Mint Pesto is a twist to the classic Italian sauce which is made with basil, olive oil, garlic, pine nuts and parmesan. There are many kinds of pestos using different herbs, cheeses and nuts but my favourite is the one I have made with mint and of course almonds and halloumi which are used in Cyprus to suit the tastes and flavours of my country.
During Lent or for a vegan pesto, leave out the cheese and you can have the most delicious vegan pasta dishes with combined with other vegetables such as mushrooms, zucchini etc.
September is Ovarian Cancer Awareness Month. I have participated at this event last year as well and I shall continue to support it because every woman must be aware of this silent killer.
Please see below for the details. Please come and visit here in the next few days, when I shall post some of the recipes I have made featuring my favourite PestO.
O Foods Contest for Ovarian Cancer Awareness Month
September is Ovarian Cancer Awareness Month, and for the second year in a row, Sara of Ms Adventures in Italy and Michelle of Bleeding Espresso are hosting the O Foods Contest to raise awareness of this important health issue.There are TWO WAYS to take part in the O Foods Contest:ONE: Post a recipe to your blog using a food that starts or ends with the letter O (e.g., oatmeal, orange, okra, octopus, olive, onion, potato, tomato); include this entire text box in the post; and send your post url along with a photo (100 x 100) to ofoods[at]gmail[dot]com by 11:59 pm (Italy time) on Monday, September 28, 2009.PRIZES for recipe posts:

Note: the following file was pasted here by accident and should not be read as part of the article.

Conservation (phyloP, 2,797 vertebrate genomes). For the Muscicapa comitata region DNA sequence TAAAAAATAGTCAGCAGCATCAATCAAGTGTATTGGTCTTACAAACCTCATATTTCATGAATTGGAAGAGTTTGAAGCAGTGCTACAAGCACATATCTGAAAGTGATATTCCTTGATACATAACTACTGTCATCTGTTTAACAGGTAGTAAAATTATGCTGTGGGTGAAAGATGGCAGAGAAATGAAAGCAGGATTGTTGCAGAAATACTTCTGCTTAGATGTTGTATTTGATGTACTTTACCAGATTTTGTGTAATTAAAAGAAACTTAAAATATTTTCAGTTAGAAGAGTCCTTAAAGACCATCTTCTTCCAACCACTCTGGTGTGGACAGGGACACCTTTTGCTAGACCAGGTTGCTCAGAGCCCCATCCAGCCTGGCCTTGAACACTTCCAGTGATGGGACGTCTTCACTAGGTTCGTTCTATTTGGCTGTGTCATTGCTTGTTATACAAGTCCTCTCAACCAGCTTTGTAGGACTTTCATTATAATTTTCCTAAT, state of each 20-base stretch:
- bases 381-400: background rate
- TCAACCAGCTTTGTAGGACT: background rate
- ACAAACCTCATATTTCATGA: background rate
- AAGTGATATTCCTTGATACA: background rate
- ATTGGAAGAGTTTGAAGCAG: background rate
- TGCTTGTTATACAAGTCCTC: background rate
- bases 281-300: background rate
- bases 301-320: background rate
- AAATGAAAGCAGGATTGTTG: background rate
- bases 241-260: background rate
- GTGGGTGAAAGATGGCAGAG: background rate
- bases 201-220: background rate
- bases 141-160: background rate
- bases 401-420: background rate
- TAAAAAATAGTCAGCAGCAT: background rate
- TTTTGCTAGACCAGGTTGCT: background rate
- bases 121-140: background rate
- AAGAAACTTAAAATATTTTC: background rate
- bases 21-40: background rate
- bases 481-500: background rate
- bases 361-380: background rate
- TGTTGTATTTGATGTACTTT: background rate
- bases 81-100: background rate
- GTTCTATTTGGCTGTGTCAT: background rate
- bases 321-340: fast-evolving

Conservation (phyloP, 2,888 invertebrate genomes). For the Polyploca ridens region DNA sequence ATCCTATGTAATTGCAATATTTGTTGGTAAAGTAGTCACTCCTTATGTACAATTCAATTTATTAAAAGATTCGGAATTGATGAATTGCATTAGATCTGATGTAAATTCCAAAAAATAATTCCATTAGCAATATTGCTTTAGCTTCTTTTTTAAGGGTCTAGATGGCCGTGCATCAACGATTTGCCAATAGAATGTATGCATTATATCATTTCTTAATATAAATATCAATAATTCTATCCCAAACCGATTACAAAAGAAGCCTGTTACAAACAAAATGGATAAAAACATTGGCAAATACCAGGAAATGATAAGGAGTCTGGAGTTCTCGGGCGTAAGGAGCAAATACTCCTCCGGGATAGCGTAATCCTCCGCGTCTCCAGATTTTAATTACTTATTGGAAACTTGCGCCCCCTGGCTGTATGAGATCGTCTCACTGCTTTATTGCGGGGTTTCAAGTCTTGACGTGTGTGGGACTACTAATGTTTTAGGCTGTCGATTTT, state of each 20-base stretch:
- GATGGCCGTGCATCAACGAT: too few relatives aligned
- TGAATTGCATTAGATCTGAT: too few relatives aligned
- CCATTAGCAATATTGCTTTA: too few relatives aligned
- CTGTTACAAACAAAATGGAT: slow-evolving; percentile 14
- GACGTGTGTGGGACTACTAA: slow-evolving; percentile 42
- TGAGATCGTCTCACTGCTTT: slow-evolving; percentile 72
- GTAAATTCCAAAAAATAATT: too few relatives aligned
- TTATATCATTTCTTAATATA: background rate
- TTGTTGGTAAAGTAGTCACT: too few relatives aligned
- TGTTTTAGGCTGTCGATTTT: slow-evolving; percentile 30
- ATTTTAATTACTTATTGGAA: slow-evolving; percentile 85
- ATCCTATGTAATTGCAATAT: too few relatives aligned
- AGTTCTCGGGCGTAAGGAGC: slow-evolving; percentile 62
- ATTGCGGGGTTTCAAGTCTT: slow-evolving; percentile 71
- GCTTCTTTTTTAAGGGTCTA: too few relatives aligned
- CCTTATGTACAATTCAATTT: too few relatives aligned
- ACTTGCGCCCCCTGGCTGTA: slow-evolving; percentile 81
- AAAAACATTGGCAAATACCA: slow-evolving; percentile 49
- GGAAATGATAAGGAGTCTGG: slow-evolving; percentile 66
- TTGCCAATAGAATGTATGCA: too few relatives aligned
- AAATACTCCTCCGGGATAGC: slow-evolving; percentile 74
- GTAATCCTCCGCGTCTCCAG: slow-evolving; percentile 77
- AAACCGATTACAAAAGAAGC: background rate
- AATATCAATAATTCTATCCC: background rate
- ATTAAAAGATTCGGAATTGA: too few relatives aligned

- 1st: Signed copy of Dolce Italiano: Desserts from the Babbo Kitchen by Gina DePalma, Executive Pastry Chef of Babbo Ristorante in NYC, who is currently battling ovarian cancer, inspired this event, and will be choosing her favorite recipe for this prize;
- 2nd: Signed copy of Molto Italiano: 327 Simple Italian Recipes to Cook at Home by Mario Batali (winner chosen by Sara);
- 3rd: Signed copy of Vino Italiano: The Regional Italian Wines of Italy by Joseph Bastianich (winner chosen by Michelle).ORTWO: If you’re not into the recipe thing, simply post this entire text box in a post on your blog to help spread the word and send your post url to ofoods[at]gmail[dot]com by 11:59 pm (Italy time) on Monday, September 28, 2009.Awareness posts PRIZE:
- One winner chosen at random will receive a Teal Toes tote bag filled with ovarian cancer awareness goodies that you can spread around amongst your friends and family.———From the Ovarian Cancer Research Fund:
- Ovarian cancer is the leading cause of death from gynecologic cancers in the United States and is the fifth leading cause of cancer death among U.S. women; a woman’s lifetime risk of ovarian cancer is 1 in 67.
- The symptoms of ovarian cancer are often vague and subtle, making it difficult to diagnose, but include bloating, pelvic and/or abdominal pain, difficulty eating or feeling full quickly; and urinary symptoms (urgency or frequency).